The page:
• For the first time in Australian history, multiple Indigenous-based films have been selected for the AACTA Awards, the biggest screen awards of the year. (NITV News)Source: NITV News
With five Indigenous-made productions nominated at the AACTA Awards, Australia is increasingly recognising and embracing Indigenous storytelling.
Laura Morelli

30 Oct 2017 - 12:27 PM  UPDATED 31 Oct 2017 - 11:43 AM

Honouring screen excellence in Australia since 1958, the Australian Academy of Cinema and Television Arts (AACTA) Awards recognise film, television and documentary screen craft beauty.

From directing, producing and acting, through to cinematography, composition and costume design, more than 50 awards each year are handed out at Australia's highest film and television Awards.

The AACTA Awards, a continuum of the AFI Awards, held annually in Sydney will this year see the likes of not one, but four Indigenous-made productions up for a nomination:

For the first time in history, Indigenous filmmaking has been recognised unlike ever before in the AACTA Awards, which is Australia's equivalent of the Oscars, enabling filmmakers to set their careers on an established platform.


ZACH’S CEREMONY: best feature-length documentary

Produced by Zach’s father, Alec Doomadgee, Sarah Linton and directed by Aaron Petersen, the film was conceptualised over a decade ago, when Zach began questioning his identity, culture and heritage. The film explores the coming of age story and father, son relationship between Indigenous teenager, Zach Doomadgee and his father, as they young boy searches for connection to his ancient culture in the modern world.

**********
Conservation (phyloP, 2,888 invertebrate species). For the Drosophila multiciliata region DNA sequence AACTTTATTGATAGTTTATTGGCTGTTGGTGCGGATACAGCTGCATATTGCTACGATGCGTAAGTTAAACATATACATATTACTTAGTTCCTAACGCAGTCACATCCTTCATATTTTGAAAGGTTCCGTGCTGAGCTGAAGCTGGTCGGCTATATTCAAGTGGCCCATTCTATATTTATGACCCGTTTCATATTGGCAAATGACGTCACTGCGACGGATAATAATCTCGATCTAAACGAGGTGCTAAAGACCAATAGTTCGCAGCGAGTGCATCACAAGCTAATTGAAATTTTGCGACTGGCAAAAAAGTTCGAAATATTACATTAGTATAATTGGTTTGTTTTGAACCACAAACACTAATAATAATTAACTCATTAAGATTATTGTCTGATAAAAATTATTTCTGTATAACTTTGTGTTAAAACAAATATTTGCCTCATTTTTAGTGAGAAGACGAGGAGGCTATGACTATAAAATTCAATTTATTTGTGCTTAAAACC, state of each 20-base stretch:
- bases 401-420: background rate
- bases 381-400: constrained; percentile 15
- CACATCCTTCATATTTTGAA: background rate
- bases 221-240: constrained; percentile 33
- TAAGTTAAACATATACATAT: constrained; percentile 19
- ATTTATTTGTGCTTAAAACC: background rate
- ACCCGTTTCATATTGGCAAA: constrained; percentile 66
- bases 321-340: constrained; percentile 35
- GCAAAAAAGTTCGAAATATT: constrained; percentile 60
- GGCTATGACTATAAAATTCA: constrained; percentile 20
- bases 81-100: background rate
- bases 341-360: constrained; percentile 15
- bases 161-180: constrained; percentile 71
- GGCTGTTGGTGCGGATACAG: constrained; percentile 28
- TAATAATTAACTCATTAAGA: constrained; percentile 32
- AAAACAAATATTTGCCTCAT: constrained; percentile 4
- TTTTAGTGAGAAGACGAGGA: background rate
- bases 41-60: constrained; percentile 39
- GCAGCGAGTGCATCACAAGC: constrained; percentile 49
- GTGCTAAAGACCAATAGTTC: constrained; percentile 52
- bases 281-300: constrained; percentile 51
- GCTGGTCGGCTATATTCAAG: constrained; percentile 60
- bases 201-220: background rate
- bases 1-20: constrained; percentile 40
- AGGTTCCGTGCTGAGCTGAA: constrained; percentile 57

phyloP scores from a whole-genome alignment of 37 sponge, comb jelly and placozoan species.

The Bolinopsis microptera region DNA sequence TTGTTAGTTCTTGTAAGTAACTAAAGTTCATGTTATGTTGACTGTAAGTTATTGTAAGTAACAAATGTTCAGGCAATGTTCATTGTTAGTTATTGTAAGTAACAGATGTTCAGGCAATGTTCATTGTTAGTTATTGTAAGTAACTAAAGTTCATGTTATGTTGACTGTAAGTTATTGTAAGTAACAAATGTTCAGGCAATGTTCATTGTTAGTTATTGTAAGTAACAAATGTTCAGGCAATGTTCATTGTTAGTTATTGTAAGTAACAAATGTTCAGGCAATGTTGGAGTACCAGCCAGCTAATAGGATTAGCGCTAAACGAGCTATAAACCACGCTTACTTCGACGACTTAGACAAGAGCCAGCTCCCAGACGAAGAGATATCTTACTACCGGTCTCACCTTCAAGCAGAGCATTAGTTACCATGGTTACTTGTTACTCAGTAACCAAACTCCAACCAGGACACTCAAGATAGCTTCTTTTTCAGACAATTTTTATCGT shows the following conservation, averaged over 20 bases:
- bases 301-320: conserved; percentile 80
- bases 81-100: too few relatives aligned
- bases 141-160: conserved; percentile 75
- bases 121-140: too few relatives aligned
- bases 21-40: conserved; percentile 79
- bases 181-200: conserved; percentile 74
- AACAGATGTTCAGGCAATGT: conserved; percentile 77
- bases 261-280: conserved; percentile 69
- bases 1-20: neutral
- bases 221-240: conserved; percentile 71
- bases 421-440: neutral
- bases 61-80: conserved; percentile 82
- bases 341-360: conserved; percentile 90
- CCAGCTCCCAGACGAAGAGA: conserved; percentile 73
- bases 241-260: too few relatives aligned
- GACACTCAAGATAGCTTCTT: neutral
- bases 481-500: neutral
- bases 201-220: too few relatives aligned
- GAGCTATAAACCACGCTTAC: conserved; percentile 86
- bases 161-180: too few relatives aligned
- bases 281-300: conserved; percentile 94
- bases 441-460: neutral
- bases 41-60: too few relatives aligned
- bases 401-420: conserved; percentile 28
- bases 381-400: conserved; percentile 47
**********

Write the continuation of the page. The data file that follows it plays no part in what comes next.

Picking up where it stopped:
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IN MY OWN WORDS: Best Documentary Television Program

Kaytje Writer and Director, Erica Glynn’s documentary In My Own Words, focuses on mature age students in Brewarrina, a northwest NSW town with a majority Aboriginal population, where 45-65% of Aboriginal adults are functionally illiterate.

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'In My Own Words' follows the journey of adult Aboriginal students and their teachers, as for the first time in their lives, they discover the transformative power of being able to read and write.


SERVANT OR SLAVE: Best Cinematography in a Documentary 

Through testimonies and archival footage, Steven McGregor’s documentary Servant or Slave looks at the history and legacy of indentured servitude that was prevalent in Australia. From the late 1800s, until as recently as the mid-70s, thousands of Aboriginal girls taken from their families, were forced into domestic slavery by the Australian Government, purportedly employed as servants, but denied wages, education and most significantly, their childhood.

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MIRO: Short Fiction Film Nominee 

Set against the sweeping backdrop of WWII and the vast Australian outback, Victoria Wharfe McIntyre’s Miro highlights the service of Indigenous soldiers as well as the social situation they faced on their return to Australia at the end of the war. The WWII Aboriginal Western explores one man's ability to rise and reclaim what has been taken from him.


SERVANT OR SLAVE: Best Original Music Score in a Documentary

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